About the American Association for Cancer Research

Founded in 1907, the American Association for Cancer Research (AACR) is the world's oldest and largest professional organization dedicated to advancing cancer research and its mission to prevent and cure cancer. AACR membership includes more than 33,000 laboratory, translational, and clinical researchers; population scientists; other health care professionals; and cancer advocates residing in 101 countries. The AACR marshals the full spectrum of expertise of the cancer community to accelerate progress in the prevention, biology, diagnosis, and treatment of cancer by annually convening more than 20 conferences and educational workshops, the largest of which is the AACR Annual Meeting with over 18,000 attendees. In addition, the AACR publishes eight peer-reviewed scientific journals and a magazine for cancer survivors, patients, and their caregivers. The AACR funds meritorious research directly as well as in cooperation with numerous cancer organizations. As the Scientific Partner of Stand Up To Cancer, the AACR provides expert peer review, grants administration, and scientific oversight of team science and individual grants in cancer research that have the potential for near-term patient benefit. The AACR actively communicates with legislators and policymakers about the value of cancer research and related biomedical science in saving lives from cancer. For more information about the AACR, visit http://www.AACR.org.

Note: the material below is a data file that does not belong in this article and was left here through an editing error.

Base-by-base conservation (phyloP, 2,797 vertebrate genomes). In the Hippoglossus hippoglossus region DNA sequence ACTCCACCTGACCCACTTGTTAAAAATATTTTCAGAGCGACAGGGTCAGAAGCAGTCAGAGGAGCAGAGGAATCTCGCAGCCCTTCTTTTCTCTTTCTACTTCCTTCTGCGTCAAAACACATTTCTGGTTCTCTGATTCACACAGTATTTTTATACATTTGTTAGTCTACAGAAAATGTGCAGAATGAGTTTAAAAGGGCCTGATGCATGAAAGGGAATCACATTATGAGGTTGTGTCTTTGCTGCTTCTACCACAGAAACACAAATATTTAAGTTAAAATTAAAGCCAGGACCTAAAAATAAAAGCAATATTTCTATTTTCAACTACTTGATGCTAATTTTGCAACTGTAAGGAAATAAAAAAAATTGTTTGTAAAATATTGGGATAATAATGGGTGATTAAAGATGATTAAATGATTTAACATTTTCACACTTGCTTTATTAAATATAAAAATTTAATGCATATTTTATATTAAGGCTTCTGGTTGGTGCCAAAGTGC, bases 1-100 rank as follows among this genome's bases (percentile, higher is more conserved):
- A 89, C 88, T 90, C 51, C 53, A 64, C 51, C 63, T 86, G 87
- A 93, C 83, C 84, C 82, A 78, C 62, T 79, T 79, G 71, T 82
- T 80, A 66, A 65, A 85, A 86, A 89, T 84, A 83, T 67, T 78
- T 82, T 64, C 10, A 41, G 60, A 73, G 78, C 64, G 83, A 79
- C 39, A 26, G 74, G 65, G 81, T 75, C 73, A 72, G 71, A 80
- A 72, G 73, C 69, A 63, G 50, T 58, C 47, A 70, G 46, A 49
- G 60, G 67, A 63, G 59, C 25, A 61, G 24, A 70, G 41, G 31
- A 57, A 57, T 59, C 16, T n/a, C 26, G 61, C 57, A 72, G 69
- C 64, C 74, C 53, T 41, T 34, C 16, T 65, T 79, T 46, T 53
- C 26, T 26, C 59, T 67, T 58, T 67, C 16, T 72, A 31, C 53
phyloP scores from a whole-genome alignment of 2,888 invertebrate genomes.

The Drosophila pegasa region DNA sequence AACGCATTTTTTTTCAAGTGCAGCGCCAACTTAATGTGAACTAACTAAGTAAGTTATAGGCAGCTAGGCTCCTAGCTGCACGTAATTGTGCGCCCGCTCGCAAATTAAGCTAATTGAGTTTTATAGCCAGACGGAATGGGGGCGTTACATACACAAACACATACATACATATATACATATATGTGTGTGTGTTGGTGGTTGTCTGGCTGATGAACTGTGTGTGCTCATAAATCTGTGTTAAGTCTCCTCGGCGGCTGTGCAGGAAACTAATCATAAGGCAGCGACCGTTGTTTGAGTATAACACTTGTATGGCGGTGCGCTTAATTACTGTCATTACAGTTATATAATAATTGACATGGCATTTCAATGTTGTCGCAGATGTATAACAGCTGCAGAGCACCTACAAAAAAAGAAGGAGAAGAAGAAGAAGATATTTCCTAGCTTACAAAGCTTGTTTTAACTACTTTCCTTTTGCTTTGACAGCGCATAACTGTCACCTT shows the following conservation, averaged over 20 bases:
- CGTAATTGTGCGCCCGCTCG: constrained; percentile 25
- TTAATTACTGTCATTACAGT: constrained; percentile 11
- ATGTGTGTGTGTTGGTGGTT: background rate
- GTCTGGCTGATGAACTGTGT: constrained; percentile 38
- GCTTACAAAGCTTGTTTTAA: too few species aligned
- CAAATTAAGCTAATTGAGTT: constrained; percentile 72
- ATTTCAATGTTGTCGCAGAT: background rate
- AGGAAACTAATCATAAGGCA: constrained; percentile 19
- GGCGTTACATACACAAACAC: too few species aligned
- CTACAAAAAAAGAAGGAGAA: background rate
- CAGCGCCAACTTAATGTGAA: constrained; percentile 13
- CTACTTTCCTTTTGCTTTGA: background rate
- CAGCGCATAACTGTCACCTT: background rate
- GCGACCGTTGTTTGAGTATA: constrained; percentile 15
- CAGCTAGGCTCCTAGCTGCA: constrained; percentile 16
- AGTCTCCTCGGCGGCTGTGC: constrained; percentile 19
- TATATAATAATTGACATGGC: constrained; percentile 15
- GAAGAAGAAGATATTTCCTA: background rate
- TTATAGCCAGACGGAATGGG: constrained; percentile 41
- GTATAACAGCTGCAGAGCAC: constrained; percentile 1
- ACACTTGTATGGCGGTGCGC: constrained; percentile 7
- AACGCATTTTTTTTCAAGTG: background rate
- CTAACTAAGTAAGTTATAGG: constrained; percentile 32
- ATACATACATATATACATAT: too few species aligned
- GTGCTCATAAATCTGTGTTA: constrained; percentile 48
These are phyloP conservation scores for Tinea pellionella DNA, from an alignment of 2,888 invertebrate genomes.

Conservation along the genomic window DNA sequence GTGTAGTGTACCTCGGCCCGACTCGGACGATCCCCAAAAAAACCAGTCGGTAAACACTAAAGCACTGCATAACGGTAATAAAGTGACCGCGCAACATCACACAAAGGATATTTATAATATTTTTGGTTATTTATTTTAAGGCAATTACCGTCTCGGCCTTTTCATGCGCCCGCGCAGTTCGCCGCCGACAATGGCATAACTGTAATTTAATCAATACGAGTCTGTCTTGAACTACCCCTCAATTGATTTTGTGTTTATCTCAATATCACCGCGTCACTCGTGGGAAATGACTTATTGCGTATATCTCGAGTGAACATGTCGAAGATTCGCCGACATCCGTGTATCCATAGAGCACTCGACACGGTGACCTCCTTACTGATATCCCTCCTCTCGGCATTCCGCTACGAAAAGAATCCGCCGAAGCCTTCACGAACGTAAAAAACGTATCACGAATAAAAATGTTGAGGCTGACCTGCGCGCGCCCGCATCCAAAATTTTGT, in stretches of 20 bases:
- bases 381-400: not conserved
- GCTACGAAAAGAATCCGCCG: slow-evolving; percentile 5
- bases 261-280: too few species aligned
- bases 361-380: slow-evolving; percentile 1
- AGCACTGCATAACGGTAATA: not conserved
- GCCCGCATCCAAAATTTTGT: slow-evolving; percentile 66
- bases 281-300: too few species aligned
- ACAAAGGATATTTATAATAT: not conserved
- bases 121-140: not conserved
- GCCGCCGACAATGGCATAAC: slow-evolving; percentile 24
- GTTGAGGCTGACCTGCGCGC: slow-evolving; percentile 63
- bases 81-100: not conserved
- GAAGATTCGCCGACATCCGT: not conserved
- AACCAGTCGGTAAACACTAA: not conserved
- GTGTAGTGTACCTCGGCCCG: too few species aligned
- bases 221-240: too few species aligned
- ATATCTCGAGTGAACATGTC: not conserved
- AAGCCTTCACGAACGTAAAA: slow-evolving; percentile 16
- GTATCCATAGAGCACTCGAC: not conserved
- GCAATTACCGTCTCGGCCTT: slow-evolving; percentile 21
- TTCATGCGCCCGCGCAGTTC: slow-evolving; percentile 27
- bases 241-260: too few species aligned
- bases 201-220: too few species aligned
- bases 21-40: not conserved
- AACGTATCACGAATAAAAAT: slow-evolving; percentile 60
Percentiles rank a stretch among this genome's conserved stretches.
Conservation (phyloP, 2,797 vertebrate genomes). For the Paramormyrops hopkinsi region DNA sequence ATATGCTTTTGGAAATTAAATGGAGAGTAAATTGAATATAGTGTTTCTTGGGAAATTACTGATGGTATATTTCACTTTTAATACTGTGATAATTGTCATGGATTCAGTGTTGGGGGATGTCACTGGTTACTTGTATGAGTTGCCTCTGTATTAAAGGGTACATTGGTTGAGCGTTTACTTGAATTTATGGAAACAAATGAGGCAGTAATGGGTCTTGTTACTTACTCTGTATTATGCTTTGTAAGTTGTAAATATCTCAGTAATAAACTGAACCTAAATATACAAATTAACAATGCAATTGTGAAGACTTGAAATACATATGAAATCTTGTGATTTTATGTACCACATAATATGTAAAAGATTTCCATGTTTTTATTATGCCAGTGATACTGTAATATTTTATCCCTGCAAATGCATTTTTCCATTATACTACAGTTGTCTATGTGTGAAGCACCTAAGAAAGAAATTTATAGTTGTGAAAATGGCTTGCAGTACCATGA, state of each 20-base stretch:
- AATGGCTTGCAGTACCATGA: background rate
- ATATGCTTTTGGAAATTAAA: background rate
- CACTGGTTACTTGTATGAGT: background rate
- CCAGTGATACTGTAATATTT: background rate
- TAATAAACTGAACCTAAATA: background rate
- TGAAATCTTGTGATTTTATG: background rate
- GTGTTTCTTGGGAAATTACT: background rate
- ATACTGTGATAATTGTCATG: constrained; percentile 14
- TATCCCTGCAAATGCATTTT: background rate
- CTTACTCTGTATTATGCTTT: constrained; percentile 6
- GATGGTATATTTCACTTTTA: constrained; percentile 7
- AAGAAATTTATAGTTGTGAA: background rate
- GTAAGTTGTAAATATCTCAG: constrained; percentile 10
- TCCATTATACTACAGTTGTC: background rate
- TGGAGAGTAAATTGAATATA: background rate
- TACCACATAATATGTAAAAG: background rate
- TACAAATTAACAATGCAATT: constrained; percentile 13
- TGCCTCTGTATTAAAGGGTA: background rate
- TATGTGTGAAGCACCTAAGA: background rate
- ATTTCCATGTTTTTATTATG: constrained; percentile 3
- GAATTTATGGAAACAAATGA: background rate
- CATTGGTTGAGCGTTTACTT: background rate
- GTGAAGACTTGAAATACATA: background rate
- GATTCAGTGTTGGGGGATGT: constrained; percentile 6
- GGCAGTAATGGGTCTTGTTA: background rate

Media Contact

Jeremy Moore
jeremy.moore@aacr.org
215-446-7109

 @aacr

http://www.aacr.org 

Jeremy Moore | EurekAlert!

More articles from Health and Medicine:

nachricht Biofilm discovery suggests new way to prevent dangerous infections
23.05.2017 | University of Texas at Austin